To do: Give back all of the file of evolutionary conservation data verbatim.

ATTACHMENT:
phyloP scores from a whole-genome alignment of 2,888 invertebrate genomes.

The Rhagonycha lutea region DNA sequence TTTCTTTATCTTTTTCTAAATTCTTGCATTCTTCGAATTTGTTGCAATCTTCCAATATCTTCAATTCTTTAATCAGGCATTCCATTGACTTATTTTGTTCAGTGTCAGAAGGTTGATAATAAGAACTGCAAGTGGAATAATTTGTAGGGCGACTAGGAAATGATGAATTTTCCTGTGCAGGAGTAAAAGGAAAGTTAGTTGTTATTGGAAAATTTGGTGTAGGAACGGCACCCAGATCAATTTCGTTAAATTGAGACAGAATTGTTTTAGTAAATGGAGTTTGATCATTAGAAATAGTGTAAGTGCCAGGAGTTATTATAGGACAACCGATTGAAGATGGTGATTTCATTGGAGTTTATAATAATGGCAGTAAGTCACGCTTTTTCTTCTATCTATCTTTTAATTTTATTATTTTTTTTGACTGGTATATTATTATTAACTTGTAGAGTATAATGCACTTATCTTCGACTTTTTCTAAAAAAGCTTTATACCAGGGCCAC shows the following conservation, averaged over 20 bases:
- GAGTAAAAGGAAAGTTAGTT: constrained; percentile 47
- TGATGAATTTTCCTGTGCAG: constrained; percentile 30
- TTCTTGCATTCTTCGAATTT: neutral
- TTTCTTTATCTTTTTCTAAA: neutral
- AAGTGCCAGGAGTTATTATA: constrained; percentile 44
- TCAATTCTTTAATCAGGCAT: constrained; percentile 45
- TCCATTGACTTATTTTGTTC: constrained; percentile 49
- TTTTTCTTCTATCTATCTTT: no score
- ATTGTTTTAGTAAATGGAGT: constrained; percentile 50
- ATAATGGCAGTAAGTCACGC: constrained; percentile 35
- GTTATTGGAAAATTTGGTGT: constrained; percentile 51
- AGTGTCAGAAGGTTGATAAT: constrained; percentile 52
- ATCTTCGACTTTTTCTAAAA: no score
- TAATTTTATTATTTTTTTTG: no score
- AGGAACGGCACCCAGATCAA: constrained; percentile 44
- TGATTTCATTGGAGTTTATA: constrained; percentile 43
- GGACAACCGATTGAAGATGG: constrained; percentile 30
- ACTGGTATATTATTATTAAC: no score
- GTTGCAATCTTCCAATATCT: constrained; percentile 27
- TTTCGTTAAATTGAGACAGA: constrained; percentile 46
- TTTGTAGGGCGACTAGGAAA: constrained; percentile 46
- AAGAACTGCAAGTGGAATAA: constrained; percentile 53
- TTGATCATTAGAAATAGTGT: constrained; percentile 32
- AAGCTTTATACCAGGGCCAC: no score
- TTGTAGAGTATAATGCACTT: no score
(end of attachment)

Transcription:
phyloP scores from a whole-genome alignment of 2,888 invertebrate genomes.

The Rhagonycha lutea region DNA sequence TTTCTTTATCTTTTTCTAAATTCTTGCATTCTTCGAATTTGTTGCAATCTTCCAATATCTTCAATTCTTTAATCAGGCATTCCATTGACTTATTTTGTTCAGTGTCAGAAGGTTGATAATAAGAACTGCAAGTGGAATAATTTGTAGGGCGACTAGGAAATGATGAATTTTCCTGTGCAGGAGTAAAAGGAAAGTTAGTTGTTATTGGAAAATTTGGTGTAGGAACGGCACCCAGATCAATTTCGTTAAATTGAGACAGAATTGTTTTAGTAAATGGAGTTTGATCATTAGAAATAGTGTAAGTGCCAGGAGTTATTATAGGACAACCGATTGAAGATGGTGATTTCATTGGAGTTTATAATAATGGCAGTAAGTCACGCTTTTTCTTCTATCTATCTTTTAATTTTATTATTTTTTTTGACTGGTATATTATTATTAACTTGTAGAGTATAATGCACTTATCTTCGACTTTTTCTAAAAAAGCTTTATACCAGGGCCAC shows the following conservation, averaged over 20 bases:
- GAGTAAAAGGAAAGTTAGTT: constrained; percentile 47
- TGATGAATTTTCCTGTGCAG: constrained; percentile 30
- TTCTTGCATTCTTCGAATTT: neutral
- TTTCTTTATCTTTTTCTAAA: neutral
- AAGTGCCAGGAGTTATTATA: constrained; percentile 44
- TCAATTCTTTAATCAGGCAT: constrained; percentile 45
- TCCATTGACTTATTTTGTTC: constrained; percentile 49
- TTTTTCTTCTATCTATCTTT: no score
- ATTGTTTTAGTAAATGGAGT: constrained; percentile 50
- ATAATGGCAGTAAGTCACGC: constrained; percentile 35
- GTTATTGGAAAATTTGGTGT: constrained; percentile 51
- AGTGTCAGAAGGTTGATAAT: constrained; percentile 52
- ATCTTCGACTTTTTCTAAAA: no score
- TAATTTTATTATTTTTTTTG: no score
- AGGAACGGCACCCAGATCAA: constrained; percentile 44
- TGATTTCATTGGAGTTTATA: constrained; percentile 43
- GGACAACCGATTGAAGATGG: constrained; percentile 30
- ACTGGTATATTATTATTAAC: no score
- GTTGCAATCTTCCAATATCT: constrained; percentile 27
- TTTCGTTAAATTGAGACAGA: constrained; percentile 46
- TTTGTAGGGCGACTAGGAAA: constrained; percentile 46
- AAGAACTGCAAGTGGAATAA: constrained; percentile 53
- TTGATCATTAGAAATAGTGT: constrained; percentile 32
- AAGCTTTATACCAGGGCCAC: no score
- TTGTAGAGTATAATGCACTT: no score